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DULUTH — "I've literally used bigger sinks in my dentist chair."

TikTok user Jonathon Carson described the bathroom of the first market-rate tiny home for sale in Duluth, listed at a price that has spawned local outrage, a parody Facebook account and Carson's TikTok video that's been viewed nearly 400,000 times.

The newly built 205-square-foot home went on the market in June at $195,000 but has since dropped to $182,500. The furnished abode with a sleeping loft is full of light and minimalistic space-saving features to maximize its, well, tininess.

The ultra-petite nature of the house provides plenty of fodder for the parody account, Tighe Niehaus, written from the home's perspective: It recently asked for pizza delivery recommendations for places with narrow boxes.

Realtor Krystina Gillman has shown the Sixth Avenue East property about a dozen times, mostly to people curious from social media coverage.

"I've kind of taken the advertising angle of 'buy yourself a piece of social media history,'" Gillman joked. "I do think the house has a ton of potential."

A tiny home in Duluth on Sixth Avenue East.
A tiny home in Duluth on Sixth Avenue East.

Laura Jean Media Services

Sean Dixon, of Colorado-based Simply Tiny Development, said the project was his first foray into tiny homes, which are smaller than 400 square feet. The pilot project didn't go as planned, he said, with delays and high construction costs during the pandemic.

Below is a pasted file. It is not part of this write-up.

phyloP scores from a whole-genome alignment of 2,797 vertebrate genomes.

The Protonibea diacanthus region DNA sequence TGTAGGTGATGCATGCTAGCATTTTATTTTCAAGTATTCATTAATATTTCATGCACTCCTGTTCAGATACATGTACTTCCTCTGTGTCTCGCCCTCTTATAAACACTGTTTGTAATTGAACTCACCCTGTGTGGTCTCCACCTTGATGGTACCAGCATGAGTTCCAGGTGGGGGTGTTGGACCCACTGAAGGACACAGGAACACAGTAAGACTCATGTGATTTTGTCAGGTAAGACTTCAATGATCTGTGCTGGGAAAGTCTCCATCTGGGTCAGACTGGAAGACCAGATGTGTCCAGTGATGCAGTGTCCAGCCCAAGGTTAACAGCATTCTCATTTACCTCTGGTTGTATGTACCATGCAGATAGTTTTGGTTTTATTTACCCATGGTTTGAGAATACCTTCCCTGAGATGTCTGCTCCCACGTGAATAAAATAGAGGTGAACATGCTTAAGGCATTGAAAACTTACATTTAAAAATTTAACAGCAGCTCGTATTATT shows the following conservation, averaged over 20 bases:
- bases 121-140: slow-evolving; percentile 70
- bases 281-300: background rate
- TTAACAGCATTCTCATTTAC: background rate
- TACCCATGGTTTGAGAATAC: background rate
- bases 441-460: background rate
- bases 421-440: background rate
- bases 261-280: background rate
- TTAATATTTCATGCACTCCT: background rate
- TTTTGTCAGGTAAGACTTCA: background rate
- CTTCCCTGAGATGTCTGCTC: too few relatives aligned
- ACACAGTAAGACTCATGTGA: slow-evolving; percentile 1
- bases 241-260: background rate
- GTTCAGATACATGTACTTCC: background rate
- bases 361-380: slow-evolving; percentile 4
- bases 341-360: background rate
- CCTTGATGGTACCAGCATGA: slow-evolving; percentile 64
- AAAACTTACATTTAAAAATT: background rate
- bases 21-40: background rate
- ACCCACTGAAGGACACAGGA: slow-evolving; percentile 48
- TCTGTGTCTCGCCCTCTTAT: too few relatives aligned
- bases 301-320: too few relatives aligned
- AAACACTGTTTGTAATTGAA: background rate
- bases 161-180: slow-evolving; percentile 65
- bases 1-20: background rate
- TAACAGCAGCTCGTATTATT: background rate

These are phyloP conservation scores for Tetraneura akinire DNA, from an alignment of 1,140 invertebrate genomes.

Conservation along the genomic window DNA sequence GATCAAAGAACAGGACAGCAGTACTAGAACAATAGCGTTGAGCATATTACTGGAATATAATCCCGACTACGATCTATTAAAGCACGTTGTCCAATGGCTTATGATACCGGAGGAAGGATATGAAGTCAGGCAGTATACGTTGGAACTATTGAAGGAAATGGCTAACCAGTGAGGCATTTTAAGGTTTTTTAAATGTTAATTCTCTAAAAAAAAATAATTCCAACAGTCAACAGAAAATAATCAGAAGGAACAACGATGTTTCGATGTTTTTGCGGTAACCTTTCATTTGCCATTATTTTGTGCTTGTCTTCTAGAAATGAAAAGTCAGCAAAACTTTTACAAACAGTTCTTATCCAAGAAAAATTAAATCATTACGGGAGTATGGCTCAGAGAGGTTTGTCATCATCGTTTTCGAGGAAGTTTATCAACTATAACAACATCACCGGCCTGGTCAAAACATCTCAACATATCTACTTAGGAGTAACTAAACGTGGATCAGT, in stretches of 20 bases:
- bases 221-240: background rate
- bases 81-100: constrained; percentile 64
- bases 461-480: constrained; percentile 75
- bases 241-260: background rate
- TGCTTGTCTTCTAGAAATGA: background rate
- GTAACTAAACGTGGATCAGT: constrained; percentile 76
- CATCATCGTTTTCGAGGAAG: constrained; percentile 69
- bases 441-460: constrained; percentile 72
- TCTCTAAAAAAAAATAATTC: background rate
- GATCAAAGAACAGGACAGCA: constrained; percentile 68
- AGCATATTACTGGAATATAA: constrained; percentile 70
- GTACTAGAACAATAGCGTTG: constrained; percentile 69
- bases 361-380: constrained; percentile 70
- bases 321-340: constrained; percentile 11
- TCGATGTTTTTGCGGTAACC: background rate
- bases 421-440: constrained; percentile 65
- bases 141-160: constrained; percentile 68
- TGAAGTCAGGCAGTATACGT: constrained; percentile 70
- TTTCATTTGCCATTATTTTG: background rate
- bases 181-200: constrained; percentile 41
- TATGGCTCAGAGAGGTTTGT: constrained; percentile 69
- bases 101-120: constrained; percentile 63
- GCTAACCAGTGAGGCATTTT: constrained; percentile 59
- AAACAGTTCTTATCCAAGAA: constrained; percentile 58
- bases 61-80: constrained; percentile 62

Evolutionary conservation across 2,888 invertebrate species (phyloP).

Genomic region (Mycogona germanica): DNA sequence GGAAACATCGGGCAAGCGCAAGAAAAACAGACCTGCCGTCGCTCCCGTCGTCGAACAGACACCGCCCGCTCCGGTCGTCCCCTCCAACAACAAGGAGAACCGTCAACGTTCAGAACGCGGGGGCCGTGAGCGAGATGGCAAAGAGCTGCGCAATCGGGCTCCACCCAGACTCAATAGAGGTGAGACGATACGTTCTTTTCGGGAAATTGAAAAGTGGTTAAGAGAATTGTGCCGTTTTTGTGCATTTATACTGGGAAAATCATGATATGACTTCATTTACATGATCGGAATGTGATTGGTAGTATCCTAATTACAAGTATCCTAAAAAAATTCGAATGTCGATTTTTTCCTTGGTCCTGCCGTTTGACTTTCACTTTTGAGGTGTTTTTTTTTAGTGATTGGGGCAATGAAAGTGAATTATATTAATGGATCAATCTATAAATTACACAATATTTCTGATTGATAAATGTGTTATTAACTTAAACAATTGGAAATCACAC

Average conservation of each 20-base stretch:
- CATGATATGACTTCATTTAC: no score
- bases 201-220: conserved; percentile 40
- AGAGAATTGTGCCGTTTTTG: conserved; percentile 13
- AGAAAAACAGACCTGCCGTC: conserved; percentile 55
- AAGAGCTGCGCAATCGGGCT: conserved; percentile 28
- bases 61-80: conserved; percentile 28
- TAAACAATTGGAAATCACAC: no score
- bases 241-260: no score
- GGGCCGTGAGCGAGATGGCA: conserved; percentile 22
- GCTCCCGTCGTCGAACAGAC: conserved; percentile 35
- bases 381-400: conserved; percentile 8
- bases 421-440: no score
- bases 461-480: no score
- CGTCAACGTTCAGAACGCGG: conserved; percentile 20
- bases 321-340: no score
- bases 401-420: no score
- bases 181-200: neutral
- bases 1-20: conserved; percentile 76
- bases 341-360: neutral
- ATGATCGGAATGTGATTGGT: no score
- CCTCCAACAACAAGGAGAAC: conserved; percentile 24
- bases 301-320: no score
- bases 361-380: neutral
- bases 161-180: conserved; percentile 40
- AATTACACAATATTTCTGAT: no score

"Everything that could go wrong did go wrong," Dixon said. "We will sell it at a loss."

Dixon said a Duluth program to address a housing shortage drew him to build here first; the city awarded his company $8,700, the value of the lot. Final construction costs topped $190,000.

The city received complaints about the price, Chief Administrative Officer Noah Schuchman told City Councilors last month, but it can't dictate the market.

Other tiny home projects are planned in Duluth, and a couple have been built for veterans.

The home's internet popularity has had a downside. Negative reviews of Gillman and other vitriol about her have appeared online, she said, "just for doing the job I was hired to do."

Dixon said he's not sure about moving forward with more tiny homes after such poor reception, but he noted the Duluth house, close to the city's two hospitals, would be an ideal rental spot for a traveling nurse or other medical professionals.

"This doesn't have to be a negative thing," he said. "If somebody wants to talk to us and learn from our mistakes, we will gladly tell you what happened and how we think it should be done better."